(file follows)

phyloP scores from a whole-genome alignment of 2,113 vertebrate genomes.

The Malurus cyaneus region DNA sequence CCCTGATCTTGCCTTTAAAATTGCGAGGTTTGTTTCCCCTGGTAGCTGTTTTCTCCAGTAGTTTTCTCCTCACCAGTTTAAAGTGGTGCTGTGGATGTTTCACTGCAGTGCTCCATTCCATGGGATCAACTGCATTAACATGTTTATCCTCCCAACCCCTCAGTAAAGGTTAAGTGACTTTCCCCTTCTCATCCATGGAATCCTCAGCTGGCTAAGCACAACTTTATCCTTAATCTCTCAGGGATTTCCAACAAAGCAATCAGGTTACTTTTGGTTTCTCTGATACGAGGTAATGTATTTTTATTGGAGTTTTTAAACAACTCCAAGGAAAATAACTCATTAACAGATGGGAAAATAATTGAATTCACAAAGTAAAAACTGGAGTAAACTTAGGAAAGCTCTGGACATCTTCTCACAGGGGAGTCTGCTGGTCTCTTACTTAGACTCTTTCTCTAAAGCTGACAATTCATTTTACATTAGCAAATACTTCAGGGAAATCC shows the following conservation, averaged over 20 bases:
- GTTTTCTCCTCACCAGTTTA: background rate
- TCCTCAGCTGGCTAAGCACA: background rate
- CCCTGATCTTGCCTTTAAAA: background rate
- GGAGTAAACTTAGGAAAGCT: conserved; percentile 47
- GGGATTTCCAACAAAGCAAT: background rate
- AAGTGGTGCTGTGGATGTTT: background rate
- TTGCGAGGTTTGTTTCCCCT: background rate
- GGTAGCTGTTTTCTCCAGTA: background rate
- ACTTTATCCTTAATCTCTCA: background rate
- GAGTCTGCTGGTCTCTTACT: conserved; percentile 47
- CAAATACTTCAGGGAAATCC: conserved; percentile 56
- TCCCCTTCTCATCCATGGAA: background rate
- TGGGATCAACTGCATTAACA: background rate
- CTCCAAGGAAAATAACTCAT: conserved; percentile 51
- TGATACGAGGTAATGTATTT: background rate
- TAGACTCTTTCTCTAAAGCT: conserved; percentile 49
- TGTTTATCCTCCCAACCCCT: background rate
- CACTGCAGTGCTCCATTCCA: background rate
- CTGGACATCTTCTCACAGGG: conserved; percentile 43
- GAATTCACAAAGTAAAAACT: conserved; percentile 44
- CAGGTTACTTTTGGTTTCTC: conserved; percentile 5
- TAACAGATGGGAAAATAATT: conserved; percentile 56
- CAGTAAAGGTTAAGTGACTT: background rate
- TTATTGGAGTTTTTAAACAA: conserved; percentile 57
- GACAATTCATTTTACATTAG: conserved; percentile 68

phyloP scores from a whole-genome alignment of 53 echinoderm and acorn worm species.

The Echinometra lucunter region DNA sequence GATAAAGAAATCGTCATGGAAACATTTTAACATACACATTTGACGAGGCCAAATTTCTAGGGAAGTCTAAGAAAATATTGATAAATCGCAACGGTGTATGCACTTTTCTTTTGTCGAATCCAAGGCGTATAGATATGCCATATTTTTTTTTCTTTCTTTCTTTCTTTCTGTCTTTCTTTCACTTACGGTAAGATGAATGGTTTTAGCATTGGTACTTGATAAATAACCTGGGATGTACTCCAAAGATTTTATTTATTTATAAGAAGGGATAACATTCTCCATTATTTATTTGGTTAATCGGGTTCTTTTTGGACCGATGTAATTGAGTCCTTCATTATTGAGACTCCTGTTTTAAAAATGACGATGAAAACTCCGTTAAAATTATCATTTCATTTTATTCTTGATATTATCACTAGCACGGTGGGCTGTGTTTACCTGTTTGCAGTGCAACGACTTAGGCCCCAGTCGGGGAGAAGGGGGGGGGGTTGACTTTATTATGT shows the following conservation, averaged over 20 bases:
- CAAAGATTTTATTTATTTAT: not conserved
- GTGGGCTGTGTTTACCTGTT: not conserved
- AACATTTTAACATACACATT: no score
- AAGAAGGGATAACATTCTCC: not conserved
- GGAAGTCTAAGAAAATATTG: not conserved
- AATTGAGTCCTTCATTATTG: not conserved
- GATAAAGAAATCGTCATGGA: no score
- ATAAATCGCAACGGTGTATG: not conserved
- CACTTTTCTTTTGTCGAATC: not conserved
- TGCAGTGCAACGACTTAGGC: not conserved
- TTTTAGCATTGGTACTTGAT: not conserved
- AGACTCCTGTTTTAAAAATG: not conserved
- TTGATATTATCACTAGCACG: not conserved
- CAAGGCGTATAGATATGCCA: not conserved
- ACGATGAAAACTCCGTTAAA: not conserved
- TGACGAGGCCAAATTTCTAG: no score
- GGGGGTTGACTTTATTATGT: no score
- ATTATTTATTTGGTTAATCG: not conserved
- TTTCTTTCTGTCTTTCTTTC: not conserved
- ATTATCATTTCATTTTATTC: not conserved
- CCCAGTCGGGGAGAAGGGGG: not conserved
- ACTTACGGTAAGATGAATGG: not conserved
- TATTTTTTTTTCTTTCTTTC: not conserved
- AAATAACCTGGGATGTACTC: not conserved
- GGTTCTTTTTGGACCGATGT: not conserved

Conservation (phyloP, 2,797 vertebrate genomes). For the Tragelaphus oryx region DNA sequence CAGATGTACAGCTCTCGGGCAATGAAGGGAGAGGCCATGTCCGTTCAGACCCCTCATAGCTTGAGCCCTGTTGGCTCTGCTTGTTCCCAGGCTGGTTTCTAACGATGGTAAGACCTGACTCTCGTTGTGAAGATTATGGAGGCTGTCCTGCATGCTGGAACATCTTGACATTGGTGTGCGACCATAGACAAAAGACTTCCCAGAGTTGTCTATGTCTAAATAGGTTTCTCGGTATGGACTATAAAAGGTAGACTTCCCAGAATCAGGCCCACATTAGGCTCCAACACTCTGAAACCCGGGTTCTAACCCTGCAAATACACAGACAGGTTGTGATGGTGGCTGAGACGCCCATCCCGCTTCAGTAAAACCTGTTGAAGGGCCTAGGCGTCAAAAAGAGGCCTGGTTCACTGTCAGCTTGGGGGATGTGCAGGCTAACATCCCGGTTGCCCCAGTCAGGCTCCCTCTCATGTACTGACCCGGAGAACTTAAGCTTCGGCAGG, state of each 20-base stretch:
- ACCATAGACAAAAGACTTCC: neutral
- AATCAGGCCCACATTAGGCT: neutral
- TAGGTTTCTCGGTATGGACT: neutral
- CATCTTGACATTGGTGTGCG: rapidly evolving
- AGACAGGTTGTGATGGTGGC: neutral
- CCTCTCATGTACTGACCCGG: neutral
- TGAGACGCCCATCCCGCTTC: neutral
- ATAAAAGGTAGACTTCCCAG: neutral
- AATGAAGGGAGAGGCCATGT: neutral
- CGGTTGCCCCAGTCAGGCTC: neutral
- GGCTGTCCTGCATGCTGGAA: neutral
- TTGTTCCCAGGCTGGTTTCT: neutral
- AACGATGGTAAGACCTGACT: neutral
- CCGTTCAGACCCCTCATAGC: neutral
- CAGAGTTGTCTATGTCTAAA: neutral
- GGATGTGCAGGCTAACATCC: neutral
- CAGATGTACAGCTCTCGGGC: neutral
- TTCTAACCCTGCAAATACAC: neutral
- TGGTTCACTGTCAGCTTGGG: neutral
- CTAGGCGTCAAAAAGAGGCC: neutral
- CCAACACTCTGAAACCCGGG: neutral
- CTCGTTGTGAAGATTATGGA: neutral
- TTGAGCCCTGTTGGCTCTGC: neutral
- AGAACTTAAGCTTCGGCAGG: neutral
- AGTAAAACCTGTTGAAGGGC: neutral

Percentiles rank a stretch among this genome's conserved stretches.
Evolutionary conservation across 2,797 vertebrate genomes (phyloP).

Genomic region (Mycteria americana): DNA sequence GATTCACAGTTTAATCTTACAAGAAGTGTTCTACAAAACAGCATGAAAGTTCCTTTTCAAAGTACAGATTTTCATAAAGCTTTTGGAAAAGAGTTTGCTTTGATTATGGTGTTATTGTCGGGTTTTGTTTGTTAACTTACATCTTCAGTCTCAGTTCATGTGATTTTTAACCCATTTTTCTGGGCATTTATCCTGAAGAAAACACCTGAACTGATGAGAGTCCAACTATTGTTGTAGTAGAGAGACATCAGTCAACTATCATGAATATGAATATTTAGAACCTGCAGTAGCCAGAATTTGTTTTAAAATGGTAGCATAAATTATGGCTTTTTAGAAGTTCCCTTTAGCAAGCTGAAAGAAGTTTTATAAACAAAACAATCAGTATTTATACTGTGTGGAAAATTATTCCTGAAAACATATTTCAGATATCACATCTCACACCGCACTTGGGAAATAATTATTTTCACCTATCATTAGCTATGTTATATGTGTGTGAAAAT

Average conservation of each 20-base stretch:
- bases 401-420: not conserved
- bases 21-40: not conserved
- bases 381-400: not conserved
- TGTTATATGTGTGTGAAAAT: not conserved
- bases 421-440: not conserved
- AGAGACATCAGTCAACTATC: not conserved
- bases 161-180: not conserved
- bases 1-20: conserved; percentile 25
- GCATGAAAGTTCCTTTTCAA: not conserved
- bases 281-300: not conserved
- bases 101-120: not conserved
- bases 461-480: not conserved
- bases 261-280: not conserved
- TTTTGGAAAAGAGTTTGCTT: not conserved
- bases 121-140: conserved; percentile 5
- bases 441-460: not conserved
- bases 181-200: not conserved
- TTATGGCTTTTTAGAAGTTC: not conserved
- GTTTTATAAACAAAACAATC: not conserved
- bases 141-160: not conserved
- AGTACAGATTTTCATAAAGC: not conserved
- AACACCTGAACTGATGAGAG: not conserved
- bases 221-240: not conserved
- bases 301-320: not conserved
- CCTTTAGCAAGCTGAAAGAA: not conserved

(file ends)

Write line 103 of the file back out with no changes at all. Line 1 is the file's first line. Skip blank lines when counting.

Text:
- GTTTTATAAACAAAACAATC: not conserved